What Can Brown Take From You?

One of my local shops has a particular ball-buster of a co-owner, the sort of person I’ve described as “the guy everyone wants in their company—just not on a sales floor.” He’s meticulous about going over bills and contracts to make sure he’s not getting screwed. In the bike business, where many brick-and-mortar stores are hanging on by the narrowest of margins, that makes sense.

Recently he decided to take a look at his UPS bill, something he’d never audited before. This store ships a lot of bike boxes in a year because they do a heavy amount of use bike trades and sales. It’s probably fair to say that they move more than 100 bike boxes a year. Now keep in mind that the conventional bike bike is specifically designed to fit within the UPS shipping guidelines. Aside from things like tandems and massive downhill bikes, just about everything fits within the UPS standard size. That’s good because like with airline travel if you should go over the dimensions by just a fraction you end up getting a hefty penalty.

This quick look at the invoice revealed that many of the bikes that had gone out in the month were being tagged by UPS as oversized, which incurred a $70 up-charge. Reportedly he called UPS and they explained they used a laser-scanner to measure boxes, but (and this is now third hand) those can sometimes be inaccurate. Usually that wouldn’t be a big deal but a fraction of an inch in this case makes for $70. Needless to say he and his rep are going to be having a conversation this week, one that involves a lot of checking of invoices.

So, to the shop owners out there—have you seen this? Have you been charged for oversized boxes when you’re shipping something that you know is a standard UPS-approved bike box? I’m curious as to whether this might be a local shipment processing center needing an alignment in the scanners, or a systematic issue.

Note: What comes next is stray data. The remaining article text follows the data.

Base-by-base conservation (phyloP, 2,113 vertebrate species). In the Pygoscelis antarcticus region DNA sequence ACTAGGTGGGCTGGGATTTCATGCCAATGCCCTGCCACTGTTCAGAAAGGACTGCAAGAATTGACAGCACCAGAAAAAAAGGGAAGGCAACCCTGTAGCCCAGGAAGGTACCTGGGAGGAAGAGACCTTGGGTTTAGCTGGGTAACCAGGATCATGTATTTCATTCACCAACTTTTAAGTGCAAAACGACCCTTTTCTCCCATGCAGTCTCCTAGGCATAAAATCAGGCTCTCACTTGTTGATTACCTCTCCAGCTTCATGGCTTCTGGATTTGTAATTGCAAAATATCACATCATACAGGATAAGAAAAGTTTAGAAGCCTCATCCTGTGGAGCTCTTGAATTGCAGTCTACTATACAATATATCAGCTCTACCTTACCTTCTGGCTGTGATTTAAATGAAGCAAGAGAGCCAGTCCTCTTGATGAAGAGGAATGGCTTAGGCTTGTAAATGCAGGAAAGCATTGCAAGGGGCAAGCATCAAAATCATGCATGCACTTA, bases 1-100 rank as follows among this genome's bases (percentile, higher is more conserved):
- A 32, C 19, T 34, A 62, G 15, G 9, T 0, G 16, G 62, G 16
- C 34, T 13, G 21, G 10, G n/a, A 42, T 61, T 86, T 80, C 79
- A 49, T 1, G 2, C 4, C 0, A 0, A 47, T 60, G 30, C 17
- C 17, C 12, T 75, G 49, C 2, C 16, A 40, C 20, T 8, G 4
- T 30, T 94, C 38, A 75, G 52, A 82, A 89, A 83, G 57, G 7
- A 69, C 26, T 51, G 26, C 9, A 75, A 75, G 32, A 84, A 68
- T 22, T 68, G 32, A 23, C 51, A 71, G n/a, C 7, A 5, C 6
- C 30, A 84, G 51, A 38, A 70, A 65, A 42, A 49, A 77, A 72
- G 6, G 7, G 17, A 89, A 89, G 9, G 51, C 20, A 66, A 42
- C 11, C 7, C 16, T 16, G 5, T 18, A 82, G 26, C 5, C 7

4 Comments

I have seen it….from both FedEx and UPS.  One of the things I do to make sure I get an accurate “qoute” when building a label is round any fractions of an inch up…

Another issue that has bitten me in the ass a few times over the years with both shippers is their claims that they don’t have to honor insurance on shipped bikes when you re-use a cardboard box.  The issue with doing this, according to them, is that these boxes are only designed for a single use.  I lost one very good customer because of this several years ago and ate a pricy bike replacement for another a year or two later.

Wow, I didn’t know the one about the disposable boxes, that’s a bit nuts. That should be their rule on ANY box then, since all of the corrugated boxes are the same design.

I actually switched back to USPS recently for our shipping at Photographic.ly. They do some odd things, but haven’t overcharged me on the shipping ever. I think I’ve gotten 2 boxes back for under postage (and both were my fault) out of thousands of packages.

The other day my shipping software went a bit nuts and didn’t verify my address when I told it to ship to Quebec Bulgaria not Quebec, Canada. Of course, there is no Quebec Canada (and Bulgaria uses 4 digit zip codes while Canada uses 6-digit).

Much to my surprise the package made it back from overseas and to the recipient in Canada in two days. I’d still be on the phone with Fedex or UPS.

Then there was the time that I shipped two boxes via Fedex to New Orleans for an article I was doing for Mountain Bike. Fedex lost the boxes, took days of tracking and lost package requests across the system. Finally they called and said that they found one of the two bikes at the depot near the airport. I drove to the depot, went into the back and there was the found bike, sitting right next to the other lost bike. In an empty room.

Somehow they managed to find a bike with a lost tracking notice but didn’t see the second bike sitting right next to it, also with my name on it. (The moral of that story is don’t ship anything to New Orleans during Mardi Gras.)

On Twitter, a follower said,

Eckertmarc: And they do it 2 or 3 weeks later and make it almost impossible to track

Yup, that was the thing that was biting the shop I went to. The bills were 30 days after shipments, they saw “oversize charges” but there was no way to tell what the charges related to.

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